Special features include: commentaries for chapters I and X with creator Justin Simien; “Dear White People: Art as Activism”; and “Filming Chapter V.” (Lionsgate Home Entertainment)
Fifty Shades Freed (Blu-ray, DVD & Digital copy)
Universal Pictures Home Entertainment
Believing they have left behind shadowy figures from their past, newlyweds Christian (Jamie Dornan) and Ana (Dakota Johnson) fully embrace an inextricable connection and shared life of luxury. But just as she steps into her role as Mrs. Grey and he relaxes into an unfamiliar stability, new threats could jeopardize their happy ending before it even begins.
Instead of action beats at regular intervals, this movie features a sexual act approximately every 10 minutes for the first hour. Moreover, if they’re not having sex, then at least one of them is in some state of undress for an equal number of scenes. But the oversexed picture does not make up for the worst narrative in the series (what there is of a story anyway). While it’s expected these films will be erogenous, sacrificing a coherent (and even remotely empowering) narrative for more nudity is a disservice to the fans. The scary stalker plot is just another reason for Christian to be controlling, while everything about Jack’s pursuit is contrived to propel the conflict between the newlyweds. When there’s only about an hour of script left once you remove the soft-core close-ups, more care should be taken to ensure it’s at least somewhat plausible and not just an overwrought music video.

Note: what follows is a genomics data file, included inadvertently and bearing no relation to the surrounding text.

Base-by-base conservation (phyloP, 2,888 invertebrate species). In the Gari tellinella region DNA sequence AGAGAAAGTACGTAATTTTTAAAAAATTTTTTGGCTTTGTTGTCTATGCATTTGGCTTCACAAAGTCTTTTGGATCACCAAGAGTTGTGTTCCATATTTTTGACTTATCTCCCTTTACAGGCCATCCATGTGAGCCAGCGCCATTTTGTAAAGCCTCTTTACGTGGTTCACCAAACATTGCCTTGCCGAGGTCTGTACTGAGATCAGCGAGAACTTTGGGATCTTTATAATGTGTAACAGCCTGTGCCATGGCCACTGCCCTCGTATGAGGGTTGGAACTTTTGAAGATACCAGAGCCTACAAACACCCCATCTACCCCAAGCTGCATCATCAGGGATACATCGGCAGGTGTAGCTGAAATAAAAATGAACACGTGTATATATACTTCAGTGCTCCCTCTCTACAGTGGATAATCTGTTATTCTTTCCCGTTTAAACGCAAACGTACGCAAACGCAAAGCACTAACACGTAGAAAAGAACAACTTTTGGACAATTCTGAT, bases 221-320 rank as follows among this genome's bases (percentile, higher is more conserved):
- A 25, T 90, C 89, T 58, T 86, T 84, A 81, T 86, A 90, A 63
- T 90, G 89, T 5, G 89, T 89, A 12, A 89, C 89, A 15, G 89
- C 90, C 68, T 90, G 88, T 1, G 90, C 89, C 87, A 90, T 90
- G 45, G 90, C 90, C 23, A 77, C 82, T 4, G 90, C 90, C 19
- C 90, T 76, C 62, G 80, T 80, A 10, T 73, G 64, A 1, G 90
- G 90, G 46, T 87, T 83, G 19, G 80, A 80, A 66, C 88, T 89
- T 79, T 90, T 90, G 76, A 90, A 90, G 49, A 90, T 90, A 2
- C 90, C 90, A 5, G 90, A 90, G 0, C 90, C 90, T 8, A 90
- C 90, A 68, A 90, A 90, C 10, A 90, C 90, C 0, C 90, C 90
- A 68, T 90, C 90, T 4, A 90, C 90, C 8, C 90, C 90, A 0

Special features include: deleted scene; “The Final Climax”; and “Christian & Ana By Jamie & Dakota.” (Universal Pictures Home Entertainment)
The House That Dripped Blood (Blu-ray)
Scream Factory
A Scotland Yard inspector’s search for a missing film star leads him to a haunted house. The house sets the framework for four separate tales of terror written by the author of Psycho, Robert Bloch, and starring horror icons Peter Cushing, Christopher Lee and Ingrid Pitt. All four stories center on the mysterious fates of tenants who have leased the mansion over the years.
This is a horror anthology from 1971 containing four harrowing tales of ghouls, monsters and witchcraft and featuring some of the best of the genre. Cushing plays a man obsessed with a familiar woman in a wax museum, while Lee is a widower rigorously strict with his young daughter in spite of her teacher’s protests and Pitt is the co-star in a vampire movie whose star falls under the power of costume cloak. The fourth tale is about a writer haunted by his latest, murderous creation. The stories are excellent, providing mystery and suspense, and pulling the viewer into the house’s perilous history, though the inspector may be less convinced.
Special features include: commentary by film historian/author Troy Howarth; commentary with director Peter Duffell and author Jonathan Rigby; interview with second assistant director Mike Higgins; “A-Rated Horror Film”; The Amicus radio spots collection; radio spots; still gallery; theatrical trailers. (Scream Factory)
Manifesto (DVD)
MVD Visual